Industry & job pathways

Building a new industry on such a huge scale is an unprecedented challenge for California. An early project like CADEMO can have a pivotal function in leading the way.

Delivery options of floating offshore wind

The options for fabricating floating platforms can be divided into three scenarios. Given the current state of ports readiness (described more in detail below), the first option is defined as the Default, where it represents the California infrastructure situation currently. Options 1 and 2 are dependent different levels of industry deployment: whether concrete or steel facilities are mobilized to the West Coast, and whether port infrastructure is in place to meet market targets. The outcome also will depend on whether California offshore wind developers can produce power at suitable prices in a very competitive electricity marketplace.

Default Case

In the Default case, there is no local competitive industry or any port facilities in place. Accordingly, the floating foundations either will be brought in from other U.S. locations or will be imported. This forms the low case for local jobs.

Option 1

This option assumes that ports facilities are in place, but sub-components like larger welded steel components are imported. Final assembly would then take place locally in the available ports. This forms a medium case for local jobs.

Option 2

Local fabrication of each device is the most rewarding option for local jobs. This is the high benefits scenario that would maximize new jobs. This option could favor concrete-based platforms designs because California lacks a high-capacity steel industry to enable local fabrication of steel-based platforms design.

Commercial projects by 2030

Constructing multiple floating foundations of the size used in the CADEMO project will be a huge industrial endeavor. Each floating platform will be the size of a football field, and the turbines’ upper wingtips will reach 870 feet high. This will launch a new industry that could eventually provide thousands of jobs statewide in the decades to come, depending on the delivery options above. Unlike fixed-bottom offshore wind, which has open-access designs like  monopiles and jackets, the floating sector has over 40 individual platforms technologies, all with individual fabrication requirements, investors, intellectual property, and other factors. Accordingly, the floating sector in California will require where multiple independent fabrication ports and facilities in parallel. As mentioned above, it is not a foregone conclusion that all the floating sector’s jobs will be created in California. East Asian suppliers enjoy major advantages through their mature and well-equipped port facilities, and their lower costs of materials and labor.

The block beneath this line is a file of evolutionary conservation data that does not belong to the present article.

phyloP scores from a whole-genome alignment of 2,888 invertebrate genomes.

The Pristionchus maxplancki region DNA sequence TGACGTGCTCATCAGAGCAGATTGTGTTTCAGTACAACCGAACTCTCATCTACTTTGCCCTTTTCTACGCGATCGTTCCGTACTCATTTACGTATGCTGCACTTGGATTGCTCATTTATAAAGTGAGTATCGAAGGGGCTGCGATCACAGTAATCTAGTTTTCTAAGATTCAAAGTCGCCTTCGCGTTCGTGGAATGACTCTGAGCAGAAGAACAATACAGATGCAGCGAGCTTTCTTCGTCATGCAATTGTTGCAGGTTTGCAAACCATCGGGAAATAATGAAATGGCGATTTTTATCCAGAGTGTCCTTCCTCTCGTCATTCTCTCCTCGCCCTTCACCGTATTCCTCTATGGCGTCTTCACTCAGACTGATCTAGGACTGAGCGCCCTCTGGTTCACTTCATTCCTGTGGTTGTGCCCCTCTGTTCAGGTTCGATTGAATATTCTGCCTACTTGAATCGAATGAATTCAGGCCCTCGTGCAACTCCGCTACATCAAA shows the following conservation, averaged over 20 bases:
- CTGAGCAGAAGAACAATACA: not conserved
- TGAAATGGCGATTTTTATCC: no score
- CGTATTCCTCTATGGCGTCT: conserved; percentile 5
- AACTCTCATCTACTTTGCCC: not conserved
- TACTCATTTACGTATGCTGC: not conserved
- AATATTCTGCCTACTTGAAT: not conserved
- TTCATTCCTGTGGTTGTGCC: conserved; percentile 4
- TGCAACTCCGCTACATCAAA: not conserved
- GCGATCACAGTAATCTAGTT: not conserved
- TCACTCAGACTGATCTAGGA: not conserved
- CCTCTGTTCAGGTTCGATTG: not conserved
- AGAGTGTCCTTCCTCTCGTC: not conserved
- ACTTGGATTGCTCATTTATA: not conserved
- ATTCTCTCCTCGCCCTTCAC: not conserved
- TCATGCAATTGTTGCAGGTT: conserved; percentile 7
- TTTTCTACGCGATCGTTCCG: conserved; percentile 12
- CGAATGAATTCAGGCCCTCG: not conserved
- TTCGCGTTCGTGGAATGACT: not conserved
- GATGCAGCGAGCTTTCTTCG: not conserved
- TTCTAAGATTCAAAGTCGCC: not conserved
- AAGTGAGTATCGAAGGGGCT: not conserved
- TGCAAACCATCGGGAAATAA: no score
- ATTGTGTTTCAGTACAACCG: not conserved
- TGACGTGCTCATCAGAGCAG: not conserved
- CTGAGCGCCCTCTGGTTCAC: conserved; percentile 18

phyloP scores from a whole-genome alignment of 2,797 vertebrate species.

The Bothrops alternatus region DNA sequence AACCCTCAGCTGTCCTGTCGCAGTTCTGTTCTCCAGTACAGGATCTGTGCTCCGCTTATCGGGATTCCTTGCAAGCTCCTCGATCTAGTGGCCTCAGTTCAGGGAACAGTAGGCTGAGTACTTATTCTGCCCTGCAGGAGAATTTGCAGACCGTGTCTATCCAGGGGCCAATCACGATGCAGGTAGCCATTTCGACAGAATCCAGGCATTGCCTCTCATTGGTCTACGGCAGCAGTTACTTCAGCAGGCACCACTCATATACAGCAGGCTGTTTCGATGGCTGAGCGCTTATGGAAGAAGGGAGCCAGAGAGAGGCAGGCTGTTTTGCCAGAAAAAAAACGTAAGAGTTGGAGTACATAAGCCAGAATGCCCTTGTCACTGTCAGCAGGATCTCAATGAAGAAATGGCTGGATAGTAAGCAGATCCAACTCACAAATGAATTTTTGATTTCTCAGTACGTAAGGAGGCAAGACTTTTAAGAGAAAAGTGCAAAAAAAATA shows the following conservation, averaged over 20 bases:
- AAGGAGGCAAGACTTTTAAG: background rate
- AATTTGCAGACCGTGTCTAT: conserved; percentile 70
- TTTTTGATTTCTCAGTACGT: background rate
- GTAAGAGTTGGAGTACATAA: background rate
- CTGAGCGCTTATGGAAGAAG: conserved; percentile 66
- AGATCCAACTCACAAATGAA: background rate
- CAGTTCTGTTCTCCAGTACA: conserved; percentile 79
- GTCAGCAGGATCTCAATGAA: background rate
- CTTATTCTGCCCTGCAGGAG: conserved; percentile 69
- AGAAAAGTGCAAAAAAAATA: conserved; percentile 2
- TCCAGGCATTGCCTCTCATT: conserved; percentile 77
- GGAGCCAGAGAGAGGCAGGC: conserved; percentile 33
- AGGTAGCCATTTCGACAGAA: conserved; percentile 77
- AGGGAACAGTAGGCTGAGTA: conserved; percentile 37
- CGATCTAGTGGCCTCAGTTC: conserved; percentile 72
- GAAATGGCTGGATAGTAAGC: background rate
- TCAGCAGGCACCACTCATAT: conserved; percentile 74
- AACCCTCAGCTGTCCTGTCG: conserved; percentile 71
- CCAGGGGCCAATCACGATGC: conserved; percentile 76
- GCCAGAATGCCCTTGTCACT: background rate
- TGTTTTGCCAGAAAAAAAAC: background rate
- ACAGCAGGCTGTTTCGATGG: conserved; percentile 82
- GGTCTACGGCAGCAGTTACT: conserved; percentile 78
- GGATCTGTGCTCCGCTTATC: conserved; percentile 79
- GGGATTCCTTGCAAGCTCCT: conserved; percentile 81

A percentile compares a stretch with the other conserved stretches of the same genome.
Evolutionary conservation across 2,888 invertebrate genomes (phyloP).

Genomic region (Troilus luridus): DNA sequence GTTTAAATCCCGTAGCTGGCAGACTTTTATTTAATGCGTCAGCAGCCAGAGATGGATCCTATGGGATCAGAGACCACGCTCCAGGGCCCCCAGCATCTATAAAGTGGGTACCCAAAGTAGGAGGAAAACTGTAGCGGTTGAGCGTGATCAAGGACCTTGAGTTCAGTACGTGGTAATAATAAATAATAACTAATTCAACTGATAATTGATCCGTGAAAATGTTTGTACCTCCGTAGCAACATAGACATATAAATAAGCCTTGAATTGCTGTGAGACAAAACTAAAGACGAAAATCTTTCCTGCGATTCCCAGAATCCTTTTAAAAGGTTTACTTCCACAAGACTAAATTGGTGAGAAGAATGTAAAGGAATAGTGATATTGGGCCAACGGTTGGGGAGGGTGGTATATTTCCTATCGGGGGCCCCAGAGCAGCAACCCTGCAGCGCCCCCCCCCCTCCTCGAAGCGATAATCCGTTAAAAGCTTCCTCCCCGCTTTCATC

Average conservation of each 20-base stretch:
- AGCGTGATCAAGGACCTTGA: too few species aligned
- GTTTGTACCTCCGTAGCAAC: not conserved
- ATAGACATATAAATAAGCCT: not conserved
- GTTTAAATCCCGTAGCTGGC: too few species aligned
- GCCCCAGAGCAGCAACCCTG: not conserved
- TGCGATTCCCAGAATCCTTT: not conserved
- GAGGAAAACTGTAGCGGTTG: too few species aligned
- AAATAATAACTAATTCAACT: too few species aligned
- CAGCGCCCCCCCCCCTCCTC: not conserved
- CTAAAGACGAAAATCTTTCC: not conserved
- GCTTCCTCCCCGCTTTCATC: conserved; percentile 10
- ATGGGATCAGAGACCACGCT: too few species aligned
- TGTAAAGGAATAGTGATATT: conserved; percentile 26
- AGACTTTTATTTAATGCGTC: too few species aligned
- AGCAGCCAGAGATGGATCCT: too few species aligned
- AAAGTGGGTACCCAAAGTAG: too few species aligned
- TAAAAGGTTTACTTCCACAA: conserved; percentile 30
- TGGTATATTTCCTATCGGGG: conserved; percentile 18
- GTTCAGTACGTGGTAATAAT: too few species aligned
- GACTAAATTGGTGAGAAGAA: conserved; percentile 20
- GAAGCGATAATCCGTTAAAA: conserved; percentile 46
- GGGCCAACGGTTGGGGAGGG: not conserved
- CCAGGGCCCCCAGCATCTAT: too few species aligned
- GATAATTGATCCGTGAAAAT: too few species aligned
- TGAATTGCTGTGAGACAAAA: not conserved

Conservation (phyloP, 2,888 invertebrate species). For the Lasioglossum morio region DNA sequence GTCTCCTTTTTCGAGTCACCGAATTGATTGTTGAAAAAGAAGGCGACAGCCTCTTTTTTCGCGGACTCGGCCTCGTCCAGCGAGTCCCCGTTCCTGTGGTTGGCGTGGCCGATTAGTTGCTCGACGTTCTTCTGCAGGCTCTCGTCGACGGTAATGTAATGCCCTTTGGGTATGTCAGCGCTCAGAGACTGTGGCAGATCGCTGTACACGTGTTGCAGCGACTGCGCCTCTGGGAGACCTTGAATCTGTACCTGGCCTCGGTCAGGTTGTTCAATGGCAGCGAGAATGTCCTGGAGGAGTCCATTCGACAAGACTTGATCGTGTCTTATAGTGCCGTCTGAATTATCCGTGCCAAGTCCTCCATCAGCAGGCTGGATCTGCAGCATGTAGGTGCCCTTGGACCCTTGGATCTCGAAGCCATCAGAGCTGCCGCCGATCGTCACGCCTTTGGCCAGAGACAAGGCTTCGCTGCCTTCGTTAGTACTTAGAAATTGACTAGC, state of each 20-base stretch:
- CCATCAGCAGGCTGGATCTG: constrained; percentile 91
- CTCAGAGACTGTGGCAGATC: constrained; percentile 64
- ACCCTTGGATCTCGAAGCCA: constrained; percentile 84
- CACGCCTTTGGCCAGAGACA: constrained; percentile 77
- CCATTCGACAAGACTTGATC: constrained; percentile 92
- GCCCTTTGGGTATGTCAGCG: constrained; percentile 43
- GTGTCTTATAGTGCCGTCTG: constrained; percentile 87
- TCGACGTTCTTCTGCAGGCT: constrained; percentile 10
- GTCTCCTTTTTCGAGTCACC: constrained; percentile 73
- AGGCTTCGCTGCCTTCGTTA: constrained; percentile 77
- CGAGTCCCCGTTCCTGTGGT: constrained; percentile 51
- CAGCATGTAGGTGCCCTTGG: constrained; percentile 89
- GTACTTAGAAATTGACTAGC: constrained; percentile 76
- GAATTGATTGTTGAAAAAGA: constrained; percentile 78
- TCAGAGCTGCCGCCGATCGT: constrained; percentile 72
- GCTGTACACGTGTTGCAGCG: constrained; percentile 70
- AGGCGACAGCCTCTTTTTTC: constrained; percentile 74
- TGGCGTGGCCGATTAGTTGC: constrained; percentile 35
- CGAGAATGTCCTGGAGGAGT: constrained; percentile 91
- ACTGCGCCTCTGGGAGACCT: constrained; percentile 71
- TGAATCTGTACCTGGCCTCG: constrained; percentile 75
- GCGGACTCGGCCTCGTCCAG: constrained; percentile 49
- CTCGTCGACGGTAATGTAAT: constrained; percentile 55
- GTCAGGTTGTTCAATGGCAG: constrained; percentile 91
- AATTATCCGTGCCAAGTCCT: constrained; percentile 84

Taking the High Road

Together with the State Building and Construction Trades Council, Cal Poly San Luis Obispo, and other organizations, CADEMO has been awarded a three-year grant by the state Workforce Development Board to create a High Road Training Partnership (HRTP) for California offshore wind.

This HRTP will explore available options for maximizing in-state, unionized jobs and community benefits from the CADEMO project as well as the statewide offshore wind industry in future years. Our HRTP will tackle head-on the oft-ignored reality in offshore wind policy discussions: As discussed above, the sector’s much-promised “green jobs” will not materialize automatically. The offshore wind industry is highly globalized and competitive, and concerted effort and cooperation by government, industry, and local stakeholders will be necessary to ensure that Californians truly benefit.

HRTP report available highlighting lessons learned in labor relations, supply chain, ports and jobs, and overall impact on the state’s economy.

Supply chain and ports

One difficulty for the offshore wind industry is the fact that the state currently has no suitable port infrastructure with capacities required for offshore wind floating foundation construction and assembly, and it has no experienced and competitive industrial supply chain capacity to provide the multiple hundreds of foundations and the thousands of sub-components for each unit. Unless and until this is resolved, the future development of commercial-scale projects will most likely be done primarily with imported products.

Over the last couple years, CADEMO has been working with the state’s  ports, selected construction firms, industrial specialists and marine service providers – as well as labor unions – to help create a holistic understanding of a high-road pathway, including the need for facilities and industrial capacity to provide high-wage, sustainable jobs to build a local industry.